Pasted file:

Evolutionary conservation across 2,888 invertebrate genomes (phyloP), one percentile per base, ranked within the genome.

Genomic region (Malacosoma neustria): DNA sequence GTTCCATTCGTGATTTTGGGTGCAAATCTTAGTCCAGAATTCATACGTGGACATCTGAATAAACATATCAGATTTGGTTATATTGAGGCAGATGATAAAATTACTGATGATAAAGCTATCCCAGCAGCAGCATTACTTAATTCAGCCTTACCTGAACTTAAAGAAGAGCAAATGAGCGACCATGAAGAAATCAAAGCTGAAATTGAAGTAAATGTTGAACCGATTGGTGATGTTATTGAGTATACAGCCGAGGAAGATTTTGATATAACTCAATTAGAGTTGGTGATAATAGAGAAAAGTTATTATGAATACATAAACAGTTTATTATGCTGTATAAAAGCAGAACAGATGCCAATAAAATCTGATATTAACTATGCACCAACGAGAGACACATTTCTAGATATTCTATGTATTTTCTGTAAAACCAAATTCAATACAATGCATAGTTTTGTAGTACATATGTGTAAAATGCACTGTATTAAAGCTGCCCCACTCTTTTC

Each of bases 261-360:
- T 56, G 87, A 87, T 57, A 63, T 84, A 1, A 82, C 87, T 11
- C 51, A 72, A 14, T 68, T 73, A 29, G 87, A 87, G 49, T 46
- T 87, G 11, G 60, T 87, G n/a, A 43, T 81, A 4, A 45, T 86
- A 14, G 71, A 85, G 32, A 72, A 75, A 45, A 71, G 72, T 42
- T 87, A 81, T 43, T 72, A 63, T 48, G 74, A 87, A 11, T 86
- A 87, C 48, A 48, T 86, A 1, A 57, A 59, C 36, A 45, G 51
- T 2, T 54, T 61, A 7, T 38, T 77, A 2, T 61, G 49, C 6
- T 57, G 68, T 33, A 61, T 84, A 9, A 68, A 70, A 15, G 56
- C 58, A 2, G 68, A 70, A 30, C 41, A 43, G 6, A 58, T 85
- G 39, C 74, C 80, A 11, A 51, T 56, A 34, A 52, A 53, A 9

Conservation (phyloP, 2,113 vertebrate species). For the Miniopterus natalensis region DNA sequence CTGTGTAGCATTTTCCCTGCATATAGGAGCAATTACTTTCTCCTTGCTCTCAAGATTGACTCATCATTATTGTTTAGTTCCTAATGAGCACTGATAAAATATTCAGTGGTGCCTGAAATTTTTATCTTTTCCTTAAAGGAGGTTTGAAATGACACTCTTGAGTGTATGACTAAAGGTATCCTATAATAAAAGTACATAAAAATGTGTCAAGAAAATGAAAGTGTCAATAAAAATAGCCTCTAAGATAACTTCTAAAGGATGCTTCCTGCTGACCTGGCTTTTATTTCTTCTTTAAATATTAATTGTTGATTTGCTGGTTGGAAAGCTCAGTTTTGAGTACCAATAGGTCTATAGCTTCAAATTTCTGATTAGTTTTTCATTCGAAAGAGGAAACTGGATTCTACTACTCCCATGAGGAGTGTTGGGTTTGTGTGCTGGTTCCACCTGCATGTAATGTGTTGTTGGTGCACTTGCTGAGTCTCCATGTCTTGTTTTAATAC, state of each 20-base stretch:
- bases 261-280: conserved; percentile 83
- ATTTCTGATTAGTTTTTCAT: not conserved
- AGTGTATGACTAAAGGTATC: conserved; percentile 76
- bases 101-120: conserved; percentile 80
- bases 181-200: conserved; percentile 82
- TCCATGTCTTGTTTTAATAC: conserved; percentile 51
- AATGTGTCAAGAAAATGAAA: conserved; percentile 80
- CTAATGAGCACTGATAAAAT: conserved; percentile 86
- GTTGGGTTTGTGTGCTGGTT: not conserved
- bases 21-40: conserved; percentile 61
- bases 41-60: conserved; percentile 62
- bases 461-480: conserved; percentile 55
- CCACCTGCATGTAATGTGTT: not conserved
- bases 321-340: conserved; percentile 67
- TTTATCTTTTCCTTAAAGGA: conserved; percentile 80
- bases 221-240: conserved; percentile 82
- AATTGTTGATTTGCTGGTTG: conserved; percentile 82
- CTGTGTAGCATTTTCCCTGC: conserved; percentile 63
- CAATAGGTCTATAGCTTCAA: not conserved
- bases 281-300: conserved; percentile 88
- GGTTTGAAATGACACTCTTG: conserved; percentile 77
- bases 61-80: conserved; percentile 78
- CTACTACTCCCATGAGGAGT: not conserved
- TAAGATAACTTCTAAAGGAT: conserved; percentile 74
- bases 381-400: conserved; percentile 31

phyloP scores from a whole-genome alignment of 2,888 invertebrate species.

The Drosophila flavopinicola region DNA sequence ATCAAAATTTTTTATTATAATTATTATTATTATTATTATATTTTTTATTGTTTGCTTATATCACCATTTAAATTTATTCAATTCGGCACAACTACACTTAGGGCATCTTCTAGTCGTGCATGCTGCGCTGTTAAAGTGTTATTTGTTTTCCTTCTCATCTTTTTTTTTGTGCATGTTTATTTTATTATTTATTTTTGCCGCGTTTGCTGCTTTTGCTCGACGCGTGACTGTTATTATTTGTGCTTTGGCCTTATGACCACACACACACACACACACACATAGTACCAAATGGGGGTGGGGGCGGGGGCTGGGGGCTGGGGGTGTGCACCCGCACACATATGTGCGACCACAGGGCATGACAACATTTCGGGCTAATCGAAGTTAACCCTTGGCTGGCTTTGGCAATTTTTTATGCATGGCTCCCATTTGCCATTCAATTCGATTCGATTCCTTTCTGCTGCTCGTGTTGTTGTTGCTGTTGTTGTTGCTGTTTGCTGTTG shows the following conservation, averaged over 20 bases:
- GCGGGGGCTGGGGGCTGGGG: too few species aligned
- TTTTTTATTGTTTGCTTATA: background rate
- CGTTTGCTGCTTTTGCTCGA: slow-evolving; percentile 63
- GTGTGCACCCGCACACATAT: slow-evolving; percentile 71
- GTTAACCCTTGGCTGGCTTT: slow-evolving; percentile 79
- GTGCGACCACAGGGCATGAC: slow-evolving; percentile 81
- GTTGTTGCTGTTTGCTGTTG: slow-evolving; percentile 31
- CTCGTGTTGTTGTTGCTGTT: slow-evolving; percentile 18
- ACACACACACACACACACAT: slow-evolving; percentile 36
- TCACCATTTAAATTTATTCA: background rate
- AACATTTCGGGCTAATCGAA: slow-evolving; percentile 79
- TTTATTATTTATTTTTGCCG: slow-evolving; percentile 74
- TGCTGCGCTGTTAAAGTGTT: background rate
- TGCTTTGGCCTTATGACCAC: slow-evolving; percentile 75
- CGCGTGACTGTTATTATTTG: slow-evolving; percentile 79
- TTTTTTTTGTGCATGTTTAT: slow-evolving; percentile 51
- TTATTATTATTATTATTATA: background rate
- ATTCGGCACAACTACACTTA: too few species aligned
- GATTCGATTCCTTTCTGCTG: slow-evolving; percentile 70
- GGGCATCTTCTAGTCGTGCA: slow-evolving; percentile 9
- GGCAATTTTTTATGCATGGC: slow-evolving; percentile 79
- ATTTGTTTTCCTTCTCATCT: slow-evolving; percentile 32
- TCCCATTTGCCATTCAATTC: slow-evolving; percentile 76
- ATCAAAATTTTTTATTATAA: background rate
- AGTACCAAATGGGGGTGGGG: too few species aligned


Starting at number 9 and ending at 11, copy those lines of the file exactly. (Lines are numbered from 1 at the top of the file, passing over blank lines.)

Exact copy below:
- A 87, C 48, A 48, T 86, A 1, A 57, A 59, C 36, A 45, G 51
- T 2, T 54, T 61, A 7, T 38, T 77, A 2, T 61, G 49, C 6
- T 57, G 68, T 33, A 61, T 84, A 9, A 68, A 70, A 15, G 56